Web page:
Championing accessibility for newcomers: Sam’s story

November 22, 2022

By Mischa Milne, Communications Coordinator

From her home country of Iran to a refugee camp in Turkey, Sam Nikmanesh’s journey to Vancouver spans multiple years and continents.

As a Referral Specialist with MOSAIC’s newly-launched Accessibility for Newcomers program, Sam now  works to connect newcomers with disabilities to resources and services that will support their needs. It’s a role she feels closely connected to as she lives with a visual impairment.

“I felt that there was a gap and a strong need to have somebody with lived experience to understand the concerns of newcomers with disabilities. When they share their experiences with me, I know exactly where they’re coming from because I went through similar things.”

As a member of the LGBTQ+ community, Sam experienced discrimination and danger in Iran. She knew that she wanted to live authentically as herself, and to do so she needed to leave behind her family and support system – knowing that she might never see them again.

“Being gay is not legal in Iran and it’s not culturally accepted. Many of us are forced to leave the country for this reason, and many people that stay choose not to come out because it’s not safe.”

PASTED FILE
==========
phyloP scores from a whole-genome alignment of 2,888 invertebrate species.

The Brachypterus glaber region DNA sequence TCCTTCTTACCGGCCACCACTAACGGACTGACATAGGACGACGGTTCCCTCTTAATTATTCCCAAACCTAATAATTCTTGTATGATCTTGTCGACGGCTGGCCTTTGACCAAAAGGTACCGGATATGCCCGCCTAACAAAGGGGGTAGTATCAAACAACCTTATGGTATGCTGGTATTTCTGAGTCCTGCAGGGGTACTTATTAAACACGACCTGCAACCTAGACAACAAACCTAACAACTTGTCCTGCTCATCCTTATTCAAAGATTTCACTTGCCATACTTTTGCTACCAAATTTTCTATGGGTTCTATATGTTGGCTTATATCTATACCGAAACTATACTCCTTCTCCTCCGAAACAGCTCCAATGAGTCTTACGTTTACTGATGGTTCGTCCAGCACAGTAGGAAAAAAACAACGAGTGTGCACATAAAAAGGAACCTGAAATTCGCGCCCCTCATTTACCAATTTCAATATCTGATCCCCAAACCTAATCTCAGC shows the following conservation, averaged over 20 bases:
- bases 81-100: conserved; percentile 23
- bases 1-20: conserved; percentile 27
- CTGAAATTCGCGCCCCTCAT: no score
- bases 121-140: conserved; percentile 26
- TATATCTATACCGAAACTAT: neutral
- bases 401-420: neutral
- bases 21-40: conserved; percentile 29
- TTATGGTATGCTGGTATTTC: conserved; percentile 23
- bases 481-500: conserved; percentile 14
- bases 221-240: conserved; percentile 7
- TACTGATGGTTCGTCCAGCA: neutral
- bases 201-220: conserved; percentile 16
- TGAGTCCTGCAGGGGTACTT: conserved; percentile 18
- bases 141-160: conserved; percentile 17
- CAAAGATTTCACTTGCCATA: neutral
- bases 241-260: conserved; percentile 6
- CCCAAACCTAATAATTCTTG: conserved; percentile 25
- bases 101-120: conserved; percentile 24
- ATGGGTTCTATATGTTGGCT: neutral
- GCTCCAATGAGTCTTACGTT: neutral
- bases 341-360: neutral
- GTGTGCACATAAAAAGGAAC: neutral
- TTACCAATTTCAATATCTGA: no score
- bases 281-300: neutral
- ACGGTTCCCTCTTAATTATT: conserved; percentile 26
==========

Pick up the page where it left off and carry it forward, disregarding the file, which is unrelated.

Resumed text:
In 2014, Sam left Iran and arrived in Turkey, where she stayed in a refugee camp and tried hard to make ends meet. She – along with many of the women in the refugee camp – struggled deeply with mental health. Sam explained that refugees in Turkey do not have the right to work or move freely between cities, and many are taken advantage of financially due to their precarious position in the country.

“It was such a rough experience because there wasn’t any real place to get support as a refugee. I had a very, very small amount of money to survive with. I didn’t even have money to buy a pair of boots, and it was -18 degrees.”

After more than two years in Turkey and multiple interviews with the UNHCR (United Nations High Commissioner for Refugees), Sam was finally able to come to Canada through the GAR (Government-Assisted Refugees) program.

She is now a Canadian citizen, but establishing a new life here came with its own set of challenges, particularly with finding housing in the Lower Mainland. Long waitlists and a lack of rental options – compounded by the needs she has due to her visual impairment – meant that it was three years before she finally had a stable place to call home.

“In 2019 when I found housing in B.C., it was the first year I was happy. It was. I couldn’t believe it because I was really in need of a safe place, one where I didn’t need to be worried all the time.”

With six years of experience navigating various services for both newcomers and individuals with disabilities in the Lower Mainland, Sam knew that she wanted to help others in similar positions. When she saw a job opening at MOSAIC with the Accessibility for Newcomers project, Sam finally found a role where she could make a difference.